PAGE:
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Science and religion

  1. Sep 4, 2010 #1
    I really don't know where forum to post that, so if I posted in the wrong forum, please move...

    I read (but I don't remember where) that the science (i.e. physics and quantum physics) is arriving at the same conclusions that religion arrived.

    Does anyone know any example of a conclusion that science arrived that had previously arrived by religion?

    (Sorry for my bad english)

    Thank you,
    Rafael Andreatta
  2. jcsd
  3. Sep 4, 2010 #2


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    No. Do you have any examples that you wish to discuss?
  4. Sep 4, 2010 #3


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    There was a book written quite a while ago, The Tao of Physics, that tried to link physics with Eastern philosophy. It was quite popular when it was released.

    I tried to read it a long time ago, but was unable to get through it. I just don't see the point. Physicists don't need reassurance that their science has parallels in religion and/or philosophy, and those who are faithful don't need science to shore up their beliefs. But that's just my $0.02 :smile:.
  5. Sep 6, 2010 #4
    How about the Big Bang? The ancient work The Secrets of Enoch describes "all of creation" coming out of an "invisible" object with a "fiery light" inside. The description of what the universe came out of is consistent with the description of a black hole -- an object which cannot be seen with gravity so strong that it prevents light from escaping.

    The claim that the universe came out of something is common to many religions, but the object is most commonly referred to as an egg probably because new animals come out of eggs.

    The idea of humans descended from apes or apelike animals was espoused by the ancient Tibetan religion long before Charles Darwin was born.

    The Mayans were apparently very well versed in astronomy.

    Keep in mind that those who studied the physical world in primitive societies often claimed religious knowledge to increase their credibility and discourage competitors from learning by observing physical phenomena.
  6. Sep 6, 2010 #5

    Ivan Seeking

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    Which religion? And note the difference between arriving at a conclusion, and belief based on a claim. Religions don't really arrive at conclusion in this regard. Religion begins with conclusions, or more precisely, definitive statements.

    Given that we have so many religions in the world, a few are bound to have beliefs that seemingly coincide with scientific findings, from time to time. But this too is problematic because we start interpreting religious claims, and comparing those interpretations to factual scientific statements. Those same religious claims might easily be interpreted in other ways, in the absence of the scientific statements.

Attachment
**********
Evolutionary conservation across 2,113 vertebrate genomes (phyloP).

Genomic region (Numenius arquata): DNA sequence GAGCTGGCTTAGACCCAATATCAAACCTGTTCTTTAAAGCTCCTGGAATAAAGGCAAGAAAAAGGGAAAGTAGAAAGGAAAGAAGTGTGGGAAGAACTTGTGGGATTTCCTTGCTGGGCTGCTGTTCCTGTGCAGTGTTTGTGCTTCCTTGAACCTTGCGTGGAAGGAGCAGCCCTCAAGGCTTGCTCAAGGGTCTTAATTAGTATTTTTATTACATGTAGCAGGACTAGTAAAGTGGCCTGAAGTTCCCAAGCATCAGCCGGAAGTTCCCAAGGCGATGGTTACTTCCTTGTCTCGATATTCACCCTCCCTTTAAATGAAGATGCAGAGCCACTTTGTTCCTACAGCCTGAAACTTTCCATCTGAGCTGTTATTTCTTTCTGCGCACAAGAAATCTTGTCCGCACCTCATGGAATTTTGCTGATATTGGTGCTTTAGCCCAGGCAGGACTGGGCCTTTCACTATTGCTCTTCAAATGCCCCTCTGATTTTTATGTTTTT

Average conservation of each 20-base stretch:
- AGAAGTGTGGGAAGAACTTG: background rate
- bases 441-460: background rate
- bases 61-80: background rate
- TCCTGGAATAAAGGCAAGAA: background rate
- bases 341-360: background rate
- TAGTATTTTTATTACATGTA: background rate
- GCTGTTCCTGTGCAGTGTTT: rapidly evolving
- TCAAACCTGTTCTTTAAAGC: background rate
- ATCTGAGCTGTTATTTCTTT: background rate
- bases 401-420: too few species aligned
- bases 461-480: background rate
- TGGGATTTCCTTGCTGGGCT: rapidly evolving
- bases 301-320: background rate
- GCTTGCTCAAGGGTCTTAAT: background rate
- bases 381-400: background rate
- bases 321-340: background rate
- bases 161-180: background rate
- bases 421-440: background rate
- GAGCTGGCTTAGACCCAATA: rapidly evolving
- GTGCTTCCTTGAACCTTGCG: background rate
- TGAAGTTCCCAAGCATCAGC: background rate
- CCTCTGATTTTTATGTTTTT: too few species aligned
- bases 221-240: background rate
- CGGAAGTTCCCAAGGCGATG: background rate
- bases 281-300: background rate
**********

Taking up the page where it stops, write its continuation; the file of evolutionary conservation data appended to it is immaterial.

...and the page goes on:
7. Sep 6, 2010 #6


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    Gary Zukav, The Dancing Wu Li Masters... that's what got me into physics. It did a bit of the same as the Tao of physics (drawing comparisons between eastern mysticism and western science).

    Here's a couple of the basic claims that authors often imply are parallels between science and eastern mysticism:

    (from the wiki on "Quantum mysticism")
    1) and 2) are about disturbing experiments by making measurements.
    3) and 4) are physicalism (don't see what they have to do with QM necissarily, but mind is brain is biology is chemistry/physics is quantum physics I think is the general idea). For instance, Bruce Lee: a Taoist and a holder of a philosophy degree, believed that you had to perfect your body to perfect your mind (i.e. proper nutrients, exercise, lead to a healthy mind.... which has been shown to be true).

    5) no idea....

    6) the whole idea that quantum mechanics (and even a lot of classical physics) is completely unintuitive.

    7) I don't know, do we make observations on the particles that make up our body? I think we do... but that's speculation.

    8) wow, no idea what this has to do with quantum or any physics...

    9) This was more relativity, not quantum... and I think it pertains to time not being absolute, so the correct statement would be "there is no time as we perceive it".
  8. Sep 19, 2010 #7
    1) & 2) Most politicians seem to operate outside of reality.
    4) If I chop off my head, I'll still be able to think, but only 80% capacity?
    5) ye gads... If I fall asleep, I'm dead?